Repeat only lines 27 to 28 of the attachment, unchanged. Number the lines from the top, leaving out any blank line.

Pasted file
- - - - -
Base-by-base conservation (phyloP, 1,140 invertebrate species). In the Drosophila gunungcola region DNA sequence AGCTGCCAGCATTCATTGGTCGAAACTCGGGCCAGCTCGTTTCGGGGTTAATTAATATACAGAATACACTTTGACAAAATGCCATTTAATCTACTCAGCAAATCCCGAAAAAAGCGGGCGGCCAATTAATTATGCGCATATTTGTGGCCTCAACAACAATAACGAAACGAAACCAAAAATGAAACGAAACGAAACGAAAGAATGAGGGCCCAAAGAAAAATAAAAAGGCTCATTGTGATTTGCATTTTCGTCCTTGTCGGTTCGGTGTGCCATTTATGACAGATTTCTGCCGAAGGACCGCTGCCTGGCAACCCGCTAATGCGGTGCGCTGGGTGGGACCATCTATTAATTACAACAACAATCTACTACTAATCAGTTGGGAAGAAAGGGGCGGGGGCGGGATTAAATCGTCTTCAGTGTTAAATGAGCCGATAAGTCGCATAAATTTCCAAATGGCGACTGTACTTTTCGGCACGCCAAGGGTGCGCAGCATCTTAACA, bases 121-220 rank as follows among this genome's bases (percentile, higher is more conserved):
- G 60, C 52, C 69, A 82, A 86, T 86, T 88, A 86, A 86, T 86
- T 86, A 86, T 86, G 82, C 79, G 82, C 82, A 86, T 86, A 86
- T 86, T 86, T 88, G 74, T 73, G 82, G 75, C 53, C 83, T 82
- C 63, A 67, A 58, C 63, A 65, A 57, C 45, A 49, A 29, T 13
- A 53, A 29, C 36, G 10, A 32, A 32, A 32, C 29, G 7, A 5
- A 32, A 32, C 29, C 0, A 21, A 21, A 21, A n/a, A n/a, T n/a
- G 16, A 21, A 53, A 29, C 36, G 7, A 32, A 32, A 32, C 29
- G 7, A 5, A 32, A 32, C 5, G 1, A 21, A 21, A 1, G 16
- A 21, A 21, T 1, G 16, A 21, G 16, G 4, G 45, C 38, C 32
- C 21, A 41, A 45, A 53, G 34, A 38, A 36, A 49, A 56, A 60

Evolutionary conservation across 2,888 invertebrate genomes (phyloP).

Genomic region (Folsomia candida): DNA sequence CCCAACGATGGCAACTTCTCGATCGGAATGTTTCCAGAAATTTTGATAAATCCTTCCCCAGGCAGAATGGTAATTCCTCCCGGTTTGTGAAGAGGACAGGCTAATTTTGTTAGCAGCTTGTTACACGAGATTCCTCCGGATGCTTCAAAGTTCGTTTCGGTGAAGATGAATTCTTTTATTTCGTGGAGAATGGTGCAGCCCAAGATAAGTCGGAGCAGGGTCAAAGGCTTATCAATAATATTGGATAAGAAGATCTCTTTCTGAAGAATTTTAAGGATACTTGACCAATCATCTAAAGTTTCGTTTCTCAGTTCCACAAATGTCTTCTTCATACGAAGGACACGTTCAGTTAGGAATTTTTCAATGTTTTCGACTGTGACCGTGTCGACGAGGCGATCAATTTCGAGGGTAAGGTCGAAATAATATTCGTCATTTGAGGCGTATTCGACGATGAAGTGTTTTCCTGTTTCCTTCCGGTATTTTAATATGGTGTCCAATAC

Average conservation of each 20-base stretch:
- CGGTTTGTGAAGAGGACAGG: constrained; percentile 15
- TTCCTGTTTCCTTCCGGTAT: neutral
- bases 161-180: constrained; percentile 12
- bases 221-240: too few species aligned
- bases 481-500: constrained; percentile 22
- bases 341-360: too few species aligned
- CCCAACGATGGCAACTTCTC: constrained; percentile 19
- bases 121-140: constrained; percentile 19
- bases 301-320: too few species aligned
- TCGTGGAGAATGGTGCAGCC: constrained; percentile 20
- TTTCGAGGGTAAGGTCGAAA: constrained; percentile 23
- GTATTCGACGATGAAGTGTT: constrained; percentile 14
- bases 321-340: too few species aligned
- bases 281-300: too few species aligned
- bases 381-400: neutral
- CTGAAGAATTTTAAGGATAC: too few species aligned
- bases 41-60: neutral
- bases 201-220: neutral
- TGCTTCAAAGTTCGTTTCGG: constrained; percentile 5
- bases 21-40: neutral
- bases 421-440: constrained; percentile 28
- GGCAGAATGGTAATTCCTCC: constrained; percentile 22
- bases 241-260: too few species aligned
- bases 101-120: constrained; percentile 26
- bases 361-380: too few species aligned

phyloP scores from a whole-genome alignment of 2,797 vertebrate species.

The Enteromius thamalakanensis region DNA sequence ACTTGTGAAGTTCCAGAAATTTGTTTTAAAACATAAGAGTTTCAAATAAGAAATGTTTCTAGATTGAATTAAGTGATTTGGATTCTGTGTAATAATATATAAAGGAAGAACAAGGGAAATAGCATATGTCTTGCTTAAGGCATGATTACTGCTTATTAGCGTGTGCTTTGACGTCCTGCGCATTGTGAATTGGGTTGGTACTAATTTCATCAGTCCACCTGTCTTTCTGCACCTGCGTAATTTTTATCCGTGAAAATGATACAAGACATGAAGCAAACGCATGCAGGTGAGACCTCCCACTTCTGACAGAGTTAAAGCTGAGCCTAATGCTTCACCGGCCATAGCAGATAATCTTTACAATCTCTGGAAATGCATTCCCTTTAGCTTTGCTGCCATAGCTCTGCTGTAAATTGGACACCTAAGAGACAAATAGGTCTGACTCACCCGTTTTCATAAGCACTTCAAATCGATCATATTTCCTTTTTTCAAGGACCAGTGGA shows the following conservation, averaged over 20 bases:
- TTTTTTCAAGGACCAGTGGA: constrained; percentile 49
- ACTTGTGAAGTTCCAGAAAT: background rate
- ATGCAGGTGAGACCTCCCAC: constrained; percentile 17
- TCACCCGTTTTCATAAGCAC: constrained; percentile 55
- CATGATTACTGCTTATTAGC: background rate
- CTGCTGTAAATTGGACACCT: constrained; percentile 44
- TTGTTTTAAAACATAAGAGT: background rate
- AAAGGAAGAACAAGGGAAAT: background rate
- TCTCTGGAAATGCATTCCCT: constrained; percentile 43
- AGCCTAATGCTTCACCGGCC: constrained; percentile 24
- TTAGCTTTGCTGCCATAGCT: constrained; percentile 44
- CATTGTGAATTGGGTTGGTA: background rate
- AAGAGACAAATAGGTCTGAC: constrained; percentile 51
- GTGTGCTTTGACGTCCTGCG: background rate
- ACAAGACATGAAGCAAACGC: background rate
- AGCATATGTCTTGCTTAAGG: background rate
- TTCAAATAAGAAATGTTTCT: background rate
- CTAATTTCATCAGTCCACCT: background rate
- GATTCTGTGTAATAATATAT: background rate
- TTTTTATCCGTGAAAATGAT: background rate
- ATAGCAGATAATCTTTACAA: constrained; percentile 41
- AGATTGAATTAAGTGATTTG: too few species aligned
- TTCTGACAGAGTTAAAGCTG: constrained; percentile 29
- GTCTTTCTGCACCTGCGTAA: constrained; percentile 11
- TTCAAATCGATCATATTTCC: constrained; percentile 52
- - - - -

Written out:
- bases 321-340: too few species aligned
- bases 281-300: too few species aligned